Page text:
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Randi Hernandez was science editor at BioPharm International from September 2014 to May 2017.
Amgen says the approval makes Repatha the first PCSK9 inhibitor to be approved in the world.
The European Commission (EC) granted marketing authorization to Amgen’s proprotein convertase subtilisin/kexin type 9 (PCSK9) inhibitor Repatha (evolocumab) on July 21, 2015 for the treatment of hypercholesterolemia (heterozygous familial and non-familial [HeFH]) or mixed dyslipidemia. The drug is the first in its class to be approved anywhere in the world, beating out market rival Praluent (alirocumab) from Sanofi and Regeneron. According to Reuters, the EC may review Praluent as early as this week.
Although the drug received a broad label, meaning the use of the drug "alone or in combination with other lipid-lowering therapies in patients who are statin-intolerant, or for whom a statin is contraindicated" was approved, the release also stated that before starting treatment with Repatha, "secondary causes (non-genetic) of excess cholesterol and abnormal fat levels in blood should be excluded." The broad approval for this PCSK9 inhibitor may indicate that this class of drug may eventually reach blockbuster status, as many analysts have predicted.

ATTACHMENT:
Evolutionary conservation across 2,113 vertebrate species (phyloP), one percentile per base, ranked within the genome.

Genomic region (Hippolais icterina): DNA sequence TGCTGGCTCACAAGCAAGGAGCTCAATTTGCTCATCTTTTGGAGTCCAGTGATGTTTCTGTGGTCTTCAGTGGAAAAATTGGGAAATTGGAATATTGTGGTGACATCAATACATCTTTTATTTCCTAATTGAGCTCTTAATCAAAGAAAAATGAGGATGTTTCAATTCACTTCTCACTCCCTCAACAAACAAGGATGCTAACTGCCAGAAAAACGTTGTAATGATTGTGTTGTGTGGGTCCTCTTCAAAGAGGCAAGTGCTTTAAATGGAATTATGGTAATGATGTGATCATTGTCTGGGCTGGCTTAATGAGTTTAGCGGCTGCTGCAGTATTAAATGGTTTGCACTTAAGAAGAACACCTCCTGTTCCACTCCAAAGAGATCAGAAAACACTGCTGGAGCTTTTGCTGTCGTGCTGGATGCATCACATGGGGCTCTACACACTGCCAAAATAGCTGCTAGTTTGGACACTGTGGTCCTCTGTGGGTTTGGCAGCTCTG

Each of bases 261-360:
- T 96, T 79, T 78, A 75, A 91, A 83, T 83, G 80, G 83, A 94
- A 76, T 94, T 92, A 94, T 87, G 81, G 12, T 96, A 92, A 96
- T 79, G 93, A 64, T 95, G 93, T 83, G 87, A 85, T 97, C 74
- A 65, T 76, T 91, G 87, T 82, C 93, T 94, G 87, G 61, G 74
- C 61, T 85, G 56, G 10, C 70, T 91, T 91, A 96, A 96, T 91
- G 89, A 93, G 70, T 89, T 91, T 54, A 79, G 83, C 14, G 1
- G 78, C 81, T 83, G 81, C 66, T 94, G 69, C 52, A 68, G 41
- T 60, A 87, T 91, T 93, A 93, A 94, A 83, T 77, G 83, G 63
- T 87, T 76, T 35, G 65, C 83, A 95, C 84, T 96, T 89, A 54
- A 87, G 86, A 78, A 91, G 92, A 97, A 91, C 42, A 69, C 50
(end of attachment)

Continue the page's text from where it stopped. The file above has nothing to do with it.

During an FDA advisory panel ruling on Repatha in June 2015, some physician panelists were concerned that the broad indication for the drug-or its ability to lower low-density lipoprotein (LDL) levels alone-was not supported by long enough trials to adequately assess the safety of the medication. The target action date for the drug in the US is August 27, 2015.